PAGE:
Load against which the myocytes must contract to generate cardia output. It represents the force that must be generated to push blood from LV into the aorta.

Cardiac Output

The volume of blood pumped per minute from either ventricle, which should be equal in the absence of pathology

S1 (MT)

Due to closure of the Mitral and Tricuspid valves

S2 (AP)

Due to closure of the Aortic and Pulmonic valves

RAAS (Renin-angiotensin 1 -aldosterone system)

Activated by decreased blood pressure
Renin is secreted and increases conversion of angiotensiogen to angiotensin,

Arrhythmias

Abnormalities of electrical rhythm that result from alterations of impulse conduction, impulse formation, or both

Hypertension risk factors

African American race, obesity, diabetes, advanced age, oral contraceptives, family history, excessive alcohol consumption, and cigarette smoking

Hypertension diagnosis

BP more than 140/90 mmHg, confirmed on THREE separate occasions, or single reading of more than 170/110 mmHg.

Hypertension treatment "THERAPEUTIC LIFESTYLE MODIFICATIONS"

Weight loss, decreased alcohol intake, increased exercise, reduced NA intake, and smoking cessation

Malignant Hypertension

Rapid increase in BP, usually higher than 240/120 mmHg, associated with organ damage ("Flea -bitten kidneys")

Acute infective endocarditis

Affects normal heart valves and is often caused by Staphylococcus aureus to colonize normal valves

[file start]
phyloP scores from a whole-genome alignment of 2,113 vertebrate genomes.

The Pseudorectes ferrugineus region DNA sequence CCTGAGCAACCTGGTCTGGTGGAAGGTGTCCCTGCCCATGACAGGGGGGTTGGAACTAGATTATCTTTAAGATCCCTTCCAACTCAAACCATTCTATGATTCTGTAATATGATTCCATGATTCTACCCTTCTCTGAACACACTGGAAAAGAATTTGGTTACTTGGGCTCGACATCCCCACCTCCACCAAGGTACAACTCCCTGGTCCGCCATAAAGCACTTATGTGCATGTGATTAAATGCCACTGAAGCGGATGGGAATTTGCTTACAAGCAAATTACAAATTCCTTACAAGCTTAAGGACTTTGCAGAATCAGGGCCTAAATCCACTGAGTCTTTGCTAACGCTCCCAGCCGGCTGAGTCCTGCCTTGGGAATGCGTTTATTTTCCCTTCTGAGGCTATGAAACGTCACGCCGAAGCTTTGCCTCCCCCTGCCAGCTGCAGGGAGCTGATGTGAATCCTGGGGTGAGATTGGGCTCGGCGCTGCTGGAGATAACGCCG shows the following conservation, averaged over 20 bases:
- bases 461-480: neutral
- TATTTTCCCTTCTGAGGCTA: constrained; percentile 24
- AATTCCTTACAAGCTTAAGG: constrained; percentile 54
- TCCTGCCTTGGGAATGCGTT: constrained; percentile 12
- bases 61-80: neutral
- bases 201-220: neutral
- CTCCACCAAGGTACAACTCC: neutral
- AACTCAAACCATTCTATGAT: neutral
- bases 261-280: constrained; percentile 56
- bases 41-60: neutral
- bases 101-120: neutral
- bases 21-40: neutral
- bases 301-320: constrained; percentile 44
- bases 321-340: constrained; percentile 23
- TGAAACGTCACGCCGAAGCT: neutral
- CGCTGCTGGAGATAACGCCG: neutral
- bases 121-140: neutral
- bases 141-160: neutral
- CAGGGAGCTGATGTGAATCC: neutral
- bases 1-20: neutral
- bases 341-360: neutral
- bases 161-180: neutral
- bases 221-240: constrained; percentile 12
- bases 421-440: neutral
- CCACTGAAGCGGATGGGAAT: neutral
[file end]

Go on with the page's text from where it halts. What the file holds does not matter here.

Subacute infective endocarditis

Colonizes a previously damaged valve (after oral surgery or poor dentition). It is most often caused by Streptococcus viridans

Endocarditis Presentation

Fever, chills, weight loss, systemic emboli, petechiae, Janeway's lesions, Osler's nodes, splinter hemorrhages, and valvular involvement

Congestive Heart Failure (T/F)

Defined as the inability of the heart to generate a sufficient cardiac output to meet the metabolic demands of the body.

Congestive Heart Failure Presentation (T/F)

Dyspnea on exertion, orthopnea, paroxysmal nocturnal dyspnea, pulmonary edema, reduced renal perfusion, and an S3 heart sound. Most of these are due to failure of LV output and increased pulmonary venous pressure. Generally caused by left heart failure.

Rheumatic Fever

Is caused by group A beta-hemolytic streptococci. Usually affects children 5-10 years

MODS (Multiple Organ Dysfunction Syndrome)

Involves the lung, kidney, heart, and liver

Shock Presentation

Tachycardia, oliguria, hypotension, weak pulses, mental status changes, and cool extremities

Stable Angina

The most common form in which pain is induced by exertion.

Unstable angina

More likely to lead to MI than stable angina. Pain occurs at rest

Prinzmetal's angina

Also called Variant angina, it presents as intermittent chest pain at rest that is not related to activity, stress, or BP. Occurs at night and at rest due to coronary artery vasospasm

Myocardial Infarction (MI) (T/F)

Due to myocardial necrosis (died) secondary to inadequate cardiac tissue perfusion. Q wave and ST will be seen on ECG

Myocardial Infarction (MI) Presentation

Patients will describe prolonged (more than 30-45 minutes) crushing chest pain similar to angina, but not relieved by nitroglycerin, nausea, vomiting, sweating, shortness of breath and weakness

Tropin (T/F)

Starts to elevate 4-6 hours after the pain starts and last 7-10 days. It is more specific than CK-MB. It is the best to measure MI.

Erythroprotein is produce in the ______?

Kidney